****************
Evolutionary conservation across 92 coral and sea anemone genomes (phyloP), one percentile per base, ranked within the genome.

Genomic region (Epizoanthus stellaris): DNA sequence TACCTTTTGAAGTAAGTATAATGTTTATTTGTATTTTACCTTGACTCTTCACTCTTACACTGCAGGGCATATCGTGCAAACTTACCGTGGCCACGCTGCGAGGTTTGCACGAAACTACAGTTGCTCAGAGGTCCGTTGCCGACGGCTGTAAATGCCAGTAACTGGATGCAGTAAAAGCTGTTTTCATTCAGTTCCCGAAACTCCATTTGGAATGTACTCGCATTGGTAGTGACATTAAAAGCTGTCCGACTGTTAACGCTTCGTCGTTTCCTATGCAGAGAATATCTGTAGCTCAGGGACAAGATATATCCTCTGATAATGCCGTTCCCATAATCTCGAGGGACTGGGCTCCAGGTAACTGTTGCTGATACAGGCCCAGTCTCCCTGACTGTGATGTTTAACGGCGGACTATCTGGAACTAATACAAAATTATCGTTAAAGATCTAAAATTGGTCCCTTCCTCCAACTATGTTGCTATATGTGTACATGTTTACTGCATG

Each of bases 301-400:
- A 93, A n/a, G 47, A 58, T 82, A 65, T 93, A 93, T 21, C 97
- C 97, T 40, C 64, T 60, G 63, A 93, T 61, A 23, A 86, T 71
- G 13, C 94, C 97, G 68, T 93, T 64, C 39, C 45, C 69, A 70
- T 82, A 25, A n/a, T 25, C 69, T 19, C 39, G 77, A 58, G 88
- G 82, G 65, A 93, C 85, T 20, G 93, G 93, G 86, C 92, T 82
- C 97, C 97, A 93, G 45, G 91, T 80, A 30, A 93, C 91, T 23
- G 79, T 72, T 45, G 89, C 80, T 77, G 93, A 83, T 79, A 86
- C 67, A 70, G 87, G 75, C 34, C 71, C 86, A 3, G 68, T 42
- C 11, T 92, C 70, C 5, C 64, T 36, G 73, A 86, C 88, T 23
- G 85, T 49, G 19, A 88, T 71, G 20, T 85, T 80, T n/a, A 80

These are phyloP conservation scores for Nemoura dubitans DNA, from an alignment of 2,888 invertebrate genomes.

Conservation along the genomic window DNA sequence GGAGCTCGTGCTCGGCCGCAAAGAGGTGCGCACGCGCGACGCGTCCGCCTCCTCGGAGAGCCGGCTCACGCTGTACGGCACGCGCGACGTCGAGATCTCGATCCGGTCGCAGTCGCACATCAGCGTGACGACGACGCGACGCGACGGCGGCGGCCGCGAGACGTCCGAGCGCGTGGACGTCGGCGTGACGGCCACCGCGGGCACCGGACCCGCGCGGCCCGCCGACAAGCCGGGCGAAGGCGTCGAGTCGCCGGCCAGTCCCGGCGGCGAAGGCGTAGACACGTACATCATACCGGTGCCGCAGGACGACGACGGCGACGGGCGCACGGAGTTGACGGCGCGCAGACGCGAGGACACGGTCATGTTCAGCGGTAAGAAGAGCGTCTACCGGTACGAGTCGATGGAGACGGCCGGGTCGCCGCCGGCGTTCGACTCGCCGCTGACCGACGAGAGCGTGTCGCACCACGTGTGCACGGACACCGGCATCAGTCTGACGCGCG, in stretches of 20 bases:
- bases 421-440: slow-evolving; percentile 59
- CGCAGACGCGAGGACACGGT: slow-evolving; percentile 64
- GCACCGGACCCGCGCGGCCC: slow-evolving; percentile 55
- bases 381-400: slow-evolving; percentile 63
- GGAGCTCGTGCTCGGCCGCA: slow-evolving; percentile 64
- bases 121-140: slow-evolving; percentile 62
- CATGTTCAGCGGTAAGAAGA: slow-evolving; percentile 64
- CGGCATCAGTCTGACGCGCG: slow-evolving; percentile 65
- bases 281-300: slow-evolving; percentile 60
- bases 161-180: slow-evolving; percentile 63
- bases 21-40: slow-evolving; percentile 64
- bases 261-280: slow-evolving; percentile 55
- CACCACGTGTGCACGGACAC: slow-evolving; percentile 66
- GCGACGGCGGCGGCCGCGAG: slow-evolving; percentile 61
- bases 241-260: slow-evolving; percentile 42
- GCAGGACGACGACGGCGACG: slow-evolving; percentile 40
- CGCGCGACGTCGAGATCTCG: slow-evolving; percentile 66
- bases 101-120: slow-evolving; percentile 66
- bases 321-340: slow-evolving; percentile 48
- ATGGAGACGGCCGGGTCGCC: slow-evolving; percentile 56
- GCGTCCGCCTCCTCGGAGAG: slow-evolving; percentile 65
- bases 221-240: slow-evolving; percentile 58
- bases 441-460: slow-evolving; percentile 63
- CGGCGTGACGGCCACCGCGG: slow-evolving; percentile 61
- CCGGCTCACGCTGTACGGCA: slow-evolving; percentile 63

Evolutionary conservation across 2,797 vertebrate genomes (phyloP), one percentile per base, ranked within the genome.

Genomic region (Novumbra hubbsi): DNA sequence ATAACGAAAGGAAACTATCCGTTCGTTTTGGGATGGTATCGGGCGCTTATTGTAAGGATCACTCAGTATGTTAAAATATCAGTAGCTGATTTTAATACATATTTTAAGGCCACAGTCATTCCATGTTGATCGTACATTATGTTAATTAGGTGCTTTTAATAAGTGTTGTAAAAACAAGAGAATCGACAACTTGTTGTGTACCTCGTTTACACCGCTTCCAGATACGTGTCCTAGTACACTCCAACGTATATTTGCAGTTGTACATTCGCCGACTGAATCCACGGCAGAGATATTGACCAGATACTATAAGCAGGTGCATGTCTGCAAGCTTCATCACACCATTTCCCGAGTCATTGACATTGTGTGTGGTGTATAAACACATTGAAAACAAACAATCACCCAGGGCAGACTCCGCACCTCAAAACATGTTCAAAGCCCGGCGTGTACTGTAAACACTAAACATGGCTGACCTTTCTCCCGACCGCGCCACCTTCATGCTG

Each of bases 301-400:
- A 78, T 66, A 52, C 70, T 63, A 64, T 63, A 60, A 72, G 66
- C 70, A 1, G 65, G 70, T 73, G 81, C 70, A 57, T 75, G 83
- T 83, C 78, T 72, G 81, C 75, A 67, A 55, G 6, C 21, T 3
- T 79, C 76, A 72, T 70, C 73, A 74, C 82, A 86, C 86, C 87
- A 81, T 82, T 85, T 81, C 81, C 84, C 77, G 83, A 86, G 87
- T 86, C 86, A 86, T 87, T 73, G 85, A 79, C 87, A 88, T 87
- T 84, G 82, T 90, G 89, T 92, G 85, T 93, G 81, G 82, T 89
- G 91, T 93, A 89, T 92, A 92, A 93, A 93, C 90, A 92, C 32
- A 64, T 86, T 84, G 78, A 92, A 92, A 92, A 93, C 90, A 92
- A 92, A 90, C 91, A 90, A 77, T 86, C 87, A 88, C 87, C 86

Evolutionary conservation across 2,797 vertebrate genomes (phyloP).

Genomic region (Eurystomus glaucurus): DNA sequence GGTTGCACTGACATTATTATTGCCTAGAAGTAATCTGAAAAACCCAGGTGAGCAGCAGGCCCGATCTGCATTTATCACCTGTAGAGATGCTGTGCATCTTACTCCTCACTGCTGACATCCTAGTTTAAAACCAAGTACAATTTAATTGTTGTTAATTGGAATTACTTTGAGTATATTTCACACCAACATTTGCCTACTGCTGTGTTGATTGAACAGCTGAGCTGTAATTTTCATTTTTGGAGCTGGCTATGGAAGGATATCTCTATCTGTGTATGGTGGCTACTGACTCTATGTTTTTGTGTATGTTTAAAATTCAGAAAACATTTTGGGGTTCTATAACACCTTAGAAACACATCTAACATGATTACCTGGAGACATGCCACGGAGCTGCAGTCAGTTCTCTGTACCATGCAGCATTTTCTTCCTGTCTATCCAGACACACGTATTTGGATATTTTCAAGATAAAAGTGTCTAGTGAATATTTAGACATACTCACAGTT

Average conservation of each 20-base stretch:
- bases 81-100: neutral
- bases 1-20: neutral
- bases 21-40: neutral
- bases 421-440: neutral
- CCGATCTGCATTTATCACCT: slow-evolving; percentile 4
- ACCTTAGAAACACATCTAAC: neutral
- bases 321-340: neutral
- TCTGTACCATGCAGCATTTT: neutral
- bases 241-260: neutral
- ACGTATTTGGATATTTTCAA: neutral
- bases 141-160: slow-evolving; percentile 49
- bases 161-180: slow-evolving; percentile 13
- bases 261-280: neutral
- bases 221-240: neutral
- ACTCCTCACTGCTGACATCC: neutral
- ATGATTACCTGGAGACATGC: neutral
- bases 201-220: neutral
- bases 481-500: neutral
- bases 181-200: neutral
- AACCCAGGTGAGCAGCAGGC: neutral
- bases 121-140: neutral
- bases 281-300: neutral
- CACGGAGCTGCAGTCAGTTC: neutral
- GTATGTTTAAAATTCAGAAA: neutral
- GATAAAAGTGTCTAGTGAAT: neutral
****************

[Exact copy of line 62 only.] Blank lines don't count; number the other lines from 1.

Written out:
- ACCTTAGAAACACATCTAAC: neutral